James Moody

James Moody

Professor in the Department of Sociology

External Address: 
268 Soc/Psych Bldg., Durham, NC 27708
Internal Office Address: 
Box 90088, Durham, NC 27708-0088
Phone: 
(919) 660-5650

Overview

James Moody is the Robert O. Keohane professor of sociology at Duke University. He has published extensively in the field of social networks, methods, and social theory. His work has focused theoretically on the network foundations of social cohesion and diffusion, with a particular emphasis on building tools and methods for understanding dynamic social networks. He has used network models to help understand school racial segregation, adolescent health, disease spread, economic development, and the development of scientific disciplines. Moody's work is funded by the National Science Foundation, the National Institutes of Health and the Robert Wood Johnson Foundation and has appeared in top social science, health and medical journals. He is winner of INSNA's (International Network for Social Network Analysis) Freeman Award for scholarly contributions to network analysis, founding director of the Duke Network Analysis Center and editor of the on-line Journal of Social Structure.

Education & Training

  • Ph.D., University of North Carolina at Chapel Hill 1999

  • M.A., University of North Carolina at Chapel Hill 1997

  • B.S., University of Oregon 1992

Selected Grants

Models and Tools for Dynamic Health-Relevant Diffusion over Complex Networks awarded by National Institutes of Health (Principal Investigator). 2013 to 2018

Collaborative Research: A Pre/Post Disaster Investigation of The Effect of Local Network Capacities on Disaster Response awarded by National Science Foundation (Principal Investigator). 2012 to 2016

Pathways to Health and Well-Being:Social Networks of Orphaned and Abandoned Youth awarded by National Institutes of Health (Investigator). 2012 to 2016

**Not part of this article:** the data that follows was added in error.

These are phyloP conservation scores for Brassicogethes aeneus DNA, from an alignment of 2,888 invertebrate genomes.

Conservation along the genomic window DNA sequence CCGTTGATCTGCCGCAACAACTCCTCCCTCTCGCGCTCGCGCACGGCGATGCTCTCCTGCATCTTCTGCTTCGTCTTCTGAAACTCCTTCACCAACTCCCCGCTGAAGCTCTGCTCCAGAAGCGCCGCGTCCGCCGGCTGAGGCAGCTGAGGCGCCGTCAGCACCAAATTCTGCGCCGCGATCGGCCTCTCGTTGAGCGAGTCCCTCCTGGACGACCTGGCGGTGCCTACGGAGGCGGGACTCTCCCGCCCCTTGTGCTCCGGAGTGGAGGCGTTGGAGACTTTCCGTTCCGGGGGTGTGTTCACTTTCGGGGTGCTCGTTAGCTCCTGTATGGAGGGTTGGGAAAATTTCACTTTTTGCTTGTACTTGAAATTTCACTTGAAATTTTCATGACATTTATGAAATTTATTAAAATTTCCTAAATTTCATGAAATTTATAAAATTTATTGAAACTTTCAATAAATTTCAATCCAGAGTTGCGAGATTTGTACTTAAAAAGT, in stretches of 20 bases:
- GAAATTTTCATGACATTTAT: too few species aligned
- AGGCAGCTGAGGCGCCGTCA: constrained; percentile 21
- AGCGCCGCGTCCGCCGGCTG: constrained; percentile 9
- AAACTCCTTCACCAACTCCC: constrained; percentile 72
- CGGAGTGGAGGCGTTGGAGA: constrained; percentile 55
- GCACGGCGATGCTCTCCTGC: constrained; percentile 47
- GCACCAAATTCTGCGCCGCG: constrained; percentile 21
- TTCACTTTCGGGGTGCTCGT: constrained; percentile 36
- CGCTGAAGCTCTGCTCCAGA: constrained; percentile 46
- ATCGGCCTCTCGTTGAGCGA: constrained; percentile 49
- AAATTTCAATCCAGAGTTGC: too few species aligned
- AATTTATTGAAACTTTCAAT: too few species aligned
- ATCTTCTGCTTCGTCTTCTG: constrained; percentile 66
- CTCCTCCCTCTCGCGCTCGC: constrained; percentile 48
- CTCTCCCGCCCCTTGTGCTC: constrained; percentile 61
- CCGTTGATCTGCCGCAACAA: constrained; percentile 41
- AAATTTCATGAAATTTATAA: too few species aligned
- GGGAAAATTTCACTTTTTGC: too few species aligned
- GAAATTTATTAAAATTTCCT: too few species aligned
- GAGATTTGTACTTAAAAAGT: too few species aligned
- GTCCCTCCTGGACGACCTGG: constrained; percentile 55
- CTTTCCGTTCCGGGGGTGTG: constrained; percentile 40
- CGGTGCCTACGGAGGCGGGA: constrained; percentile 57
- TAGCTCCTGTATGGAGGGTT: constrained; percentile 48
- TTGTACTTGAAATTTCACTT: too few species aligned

Using Multiple Data Sources to Improve Respondent Driven Sampling Estimation awarded by National Institutes of Health (Co Investigator). 2011 to 2016

Simulation Models for Diffusion over Multirelational Dynamic Networks awarded by National Institutes of Health (Principal Investigator). 2011 to 2014

Research Agreement for Analysis of the Canadian Registry of Lobbyist Database awarded by Martin Lavoie (Principal Investigator). 2013 to 2014

Weak Social Ties: Quantification, Metrics and Modeling awarded by Army Research Office (Principal Investigator). 2011 to 2012

SBE - HSD - Dynamics of Human Behavior awarded by National Science Foundation (Principal Investigator). 2007 to 2011

Pages

Shi, Ying, and James Moody. “Most Likely to Succeed: Long-Run Returns to Adolescent Popularity..” Social Currents, vol. 4, no. 1, Feb. 2017, pp. 13–33. Epmc, doi:10.1177/2329496516651642. Full Text

Smith, Jeffrey A., et al. “Network sampling coverage II: The effect of non-random missing data on network measurement..” Social Networks, vol. 48, Jan. 2017, pp. 78–99. Epmc, doi:10.1016/j.socnet.2016.04.005. Full Text

Sinkovits, Robert S., et al. “Fast determination of structurally cohesive subgroups in large networks..” Journal of Computational Science, vol. 17, no. Pt 1, Nov. 2016, pp. 62–72. Epmc, doi:10.1016/j.jocs.2016.10.005. Full Text

Dupre, Matthew E., et al. “Place-Based Initiatives to Improve Health in Disadvantaged Communities: Cross-Sector Characteristics and Networks of Local Actors in North Carolina..” Am J Public Health, vol. 106, no. 9, Sept. 2016, pp. 1548–55. Pubmed, doi:10.2105/AJPH.2016.303265. Full Text

Kreager, Derek A., et al. “Friends First? The Peer Network Origins of Adolescent Dating..” Journal of Research on Adolescence : The Official Journal of the Society for Research on Adolescence, vol. 26, no. 2, June 2016, pp. 257–69. Epmc, doi:10.1111/jora.12189. Full Text

Yamanis, Thespina J., et al. “Young Men's Social Network Characteristics and Associations with Sexual Partnership Concurrency in Tanzania..” Aids and Behavior, vol. 20, no. 6, June 2016, pp. 1244–55. Epmc, doi:10.1007/s10461-015-1152-5. Full Text

Moody, James, and Richard A. Benton. “Interdependent effects of cohesion and concurrency for epidemic potential..” Annals of Epidemiology, vol. 26, no. 4, Apr. 2016, pp. 241–48. Epmc, doi:10.1016/j.annepidem.2016.02.011. Full Text

Keister, Lisa A., et al. “Lifestyles through Expenditures: A Case-Based Approach to Saving..” Sociological Science, vol. 3, Jan. 2016, pp. 650–84. Epmc, doi:10.15195/v3.a28. Full Text Open Access Copy

Verdery, Ashton M., et al. “Brief Report: Respondent-driven Sampling Estimators Under Real and Theoretical Recruitment Conditions of Female Sex Workers in China..” Epidemiology, vol. 26, no. 5, Sept. 2015, pp. 661–65. Pubmed, doi:10.1097/EDE.0000000000000335. Full Text

Merli, M. Giovanna, et al. “Sexual Mixing in Shanghai: Are Heterosexual Contact Patterns Compatible With an HIV/AIDS Epidemic?.” Demography, vol. 52, no. 3, June 2015, pp. 919–42. Epmc, doi:10.1007/s13524-015-0383-4. Full Text

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